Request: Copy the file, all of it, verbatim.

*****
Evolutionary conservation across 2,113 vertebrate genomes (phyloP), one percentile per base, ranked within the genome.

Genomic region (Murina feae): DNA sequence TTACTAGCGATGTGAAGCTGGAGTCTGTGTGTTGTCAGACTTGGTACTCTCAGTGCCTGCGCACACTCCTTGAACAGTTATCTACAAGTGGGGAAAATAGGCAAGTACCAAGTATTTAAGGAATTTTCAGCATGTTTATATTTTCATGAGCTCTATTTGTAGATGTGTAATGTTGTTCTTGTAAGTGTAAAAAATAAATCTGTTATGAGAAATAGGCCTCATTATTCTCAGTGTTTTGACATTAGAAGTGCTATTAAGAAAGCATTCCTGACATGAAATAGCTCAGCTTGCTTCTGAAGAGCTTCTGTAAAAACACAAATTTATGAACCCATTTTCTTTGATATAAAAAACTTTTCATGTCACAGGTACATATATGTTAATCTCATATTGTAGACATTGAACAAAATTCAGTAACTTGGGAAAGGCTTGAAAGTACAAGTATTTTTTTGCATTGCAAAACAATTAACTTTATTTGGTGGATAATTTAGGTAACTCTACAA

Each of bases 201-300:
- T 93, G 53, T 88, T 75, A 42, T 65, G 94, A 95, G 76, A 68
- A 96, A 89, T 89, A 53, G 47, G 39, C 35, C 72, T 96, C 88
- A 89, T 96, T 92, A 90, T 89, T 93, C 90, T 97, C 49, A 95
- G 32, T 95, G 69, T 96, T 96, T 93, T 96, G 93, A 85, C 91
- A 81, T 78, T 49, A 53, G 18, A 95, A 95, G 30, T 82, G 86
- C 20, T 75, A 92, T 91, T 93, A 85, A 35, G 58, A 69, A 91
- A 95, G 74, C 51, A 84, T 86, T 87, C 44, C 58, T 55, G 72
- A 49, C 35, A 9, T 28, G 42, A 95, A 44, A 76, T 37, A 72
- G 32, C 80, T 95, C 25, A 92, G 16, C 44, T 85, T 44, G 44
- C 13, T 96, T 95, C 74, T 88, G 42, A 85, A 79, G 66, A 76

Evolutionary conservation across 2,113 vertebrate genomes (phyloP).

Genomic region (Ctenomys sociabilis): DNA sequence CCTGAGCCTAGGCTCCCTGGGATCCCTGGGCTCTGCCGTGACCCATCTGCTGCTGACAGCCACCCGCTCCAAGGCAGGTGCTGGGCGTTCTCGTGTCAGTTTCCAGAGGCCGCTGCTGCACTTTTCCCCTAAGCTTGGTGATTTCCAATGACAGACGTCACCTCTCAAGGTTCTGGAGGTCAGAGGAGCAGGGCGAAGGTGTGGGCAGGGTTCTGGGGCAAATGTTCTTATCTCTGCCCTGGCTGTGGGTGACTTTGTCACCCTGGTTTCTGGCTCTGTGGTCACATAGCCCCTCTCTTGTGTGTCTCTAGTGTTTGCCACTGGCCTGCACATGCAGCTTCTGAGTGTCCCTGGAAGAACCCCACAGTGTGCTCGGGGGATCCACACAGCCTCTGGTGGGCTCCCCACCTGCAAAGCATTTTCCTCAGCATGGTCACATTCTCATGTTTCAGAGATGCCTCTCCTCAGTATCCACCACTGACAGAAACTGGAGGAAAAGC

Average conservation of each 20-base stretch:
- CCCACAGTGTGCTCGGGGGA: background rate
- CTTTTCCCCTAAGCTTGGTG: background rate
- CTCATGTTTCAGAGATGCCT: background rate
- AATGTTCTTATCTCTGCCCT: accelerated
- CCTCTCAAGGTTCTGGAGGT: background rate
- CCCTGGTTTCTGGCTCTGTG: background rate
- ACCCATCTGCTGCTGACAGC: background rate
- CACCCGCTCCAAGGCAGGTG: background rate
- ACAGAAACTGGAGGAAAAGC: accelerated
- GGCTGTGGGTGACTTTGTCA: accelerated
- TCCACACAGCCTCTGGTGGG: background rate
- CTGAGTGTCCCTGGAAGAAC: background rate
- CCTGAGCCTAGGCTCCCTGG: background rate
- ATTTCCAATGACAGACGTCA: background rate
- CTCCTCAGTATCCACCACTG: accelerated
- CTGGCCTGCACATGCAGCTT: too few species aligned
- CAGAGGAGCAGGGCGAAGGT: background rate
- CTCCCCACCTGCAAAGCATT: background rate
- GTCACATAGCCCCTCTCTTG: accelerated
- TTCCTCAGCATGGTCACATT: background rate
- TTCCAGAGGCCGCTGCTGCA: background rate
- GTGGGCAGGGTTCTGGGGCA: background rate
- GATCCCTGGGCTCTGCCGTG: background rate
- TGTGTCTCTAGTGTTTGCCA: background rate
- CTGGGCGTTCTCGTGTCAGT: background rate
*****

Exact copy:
Evolutionary conservation across 2,113 vertebrate genomes (phyloP), one percentile per base, ranked within the genome.

Genomic region (Murina feae): DNA sequence TTACTAGCGATGTGAAGCTGGAGTCTGTGTGTTGTCAGACTTGGTACTCTCAGTGCCTGCGCACACTCCTTGAACAGTTATCTACAAGTGGGGAAAATAGGCAAGTACCAAGTATTTAAGGAATTTTCAGCATGTTTATATTTTCATGAGCTCTATTTGTAGATGTGTAATGTTGTTCTTGTAAGTGTAAAAAATAAATCTGTTATGAGAAATAGGCCTCATTATTCTCAGTGTTTTGACATTAGAAGTGCTATTAAGAAAGCATTCCTGACATGAAATAGCTCAGCTTGCTTCTGAAGAGCTTCTGTAAAAACACAAATTTATGAACCCATTTTCTTTGATATAAAAAACTTTTCATGTCACAGGTACATATATGTTAATCTCATATTGTAGACATTGAACAAAATTCAGTAACTTGGGAAAGGCTTGAAAGTACAAGTATTTTTTTGCATTGCAAAACAATTAACTTTATTTGGTGGATAATTTAGGTAACTCTACAA

Each of bases 201-300:
- T 93, G 53, T 88, T 75, A 42, T 65, G 94, A 95, G 76, A 68
- A 96, A 89, T 89, A 53, G 47, G 39, C 35, C 72, T 96, C 88
- A 89, T 96, T 92, A 90, T 89, T 93, C 90, T 97, C 49, A 95
- G 32, T 95, G 69, T 96, T 96, T 93, T 96, G 93, A 85, C 91
- A 81, T 78, T 49, A 53, G 18, A 95, A 95, G 30, T 82, G 86
- C 20, T 75, A 92, T 91, T 93, A 85, A 35, G 58, A 69, A 91
- A 95, G 74, C 51, A 84, T 86, T 87, C 44, C 58, T 55, G 72
- A 49, C 35, A 9, T 28, G 42, A 95, A 44, A 76, T 37, A 72
- G 32, C 80, T 95, C 25, A 92, G 16, C 44, T 85, T 44, G 44
- C 13, T 96, T 95, C 74, T 88, G 42, A 85, A 79, G 66, A 76

Evolutionary conservation across 2,113 vertebrate genomes (phyloP).

Genomic region (Ctenomys sociabilis): DNA sequence CCTGAGCCTAGGCTCCCTGGGATCCCTGGGCTCTGCCGTGACCCATCTGCTGCTGACAGCCACCCGCTCCAAGGCAGGTGCTGGGCGTTCTCGTGTCAGTTTCCAGAGGCCGCTGCTGCACTTTTCCCCTAAGCTTGGTGATTTCCAATGACAGACGTCACCTCTCAAGGTTCTGGAGGTCAGAGGAGCAGGGCGAAGGTGTGGGCAGGGTTCTGGGGCAAATGTTCTTATCTCTGCCCTGGCTGTGGGTGACTTTGTCACCCTGGTTTCTGGCTCTGTGGTCACATAGCCCCTCTCTTGTGTGTCTCTAGTGTTTGCCACTGGCCTGCACATGCAGCTTCTGAGTGTCCCTGGAAGAACCCCACAGTGTGCTCGGGGGATCCACACAGCCTCTGGTGGGCTCCCCACCTGCAAAGCATTTTCCTCAGCATGGTCACATTCTCATGTTTCAGAGATGCCTCTCCTCAGTATCCACCACTGACAGAAACTGGAGGAAAAGC

Average conservation of each 20-base stretch:
- CCCACAGTGTGCTCGGGGGA: background rate
- CTTTTCCCCTAAGCTTGGTG: background rate
- CTCATGTTTCAGAGATGCCT: background rate
- AATGTTCTTATCTCTGCCCT: accelerated
- CCTCTCAAGGTTCTGGAGGT: background rate
- CCCTGGTTTCTGGCTCTGTG: background rate
- ACCCATCTGCTGCTGACAGC: background rate
- CACCCGCTCCAAGGCAGGTG: background rate
- ACAGAAACTGGAGGAAAAGC: accelerated
- GGCTGTGGGTGACTTTGTCA: accelerated
- TCCACACAGCCTCTGGTGGG: background rate
- CTGAGTGTCCCTGGAAGAAC: background rate
- CCTGAGCCTAGGCTCCCTGG: background rate
- ATTTCCAATGACAGACGTCA: background rate
- CTCCTCAGTATCCACCACTG: accelerated
- CTGGCCTGCACATGCAGCTT: too few species aligned
- CAGAGGAGCAGGGCGAAGGT: background rate
- CTCCCCACCTGCAAAGCATT: background rate
- GTCACATAGCCCCTCTCTTG: accelerated
- TTCCTCAGCATGGTCACATT: background rate
- TTCCAGAGGCCGCTGCTGCA: background rate
- GTGGGCAGGGTTCTGGGGCA: background rate
- GATCCCTGGGCTCTGCCGTG: background rate
- TGTGTCTCTAGTGTTTGCCA: background rate
- CTGGGCGTTCTCGTGTCAGT: background rate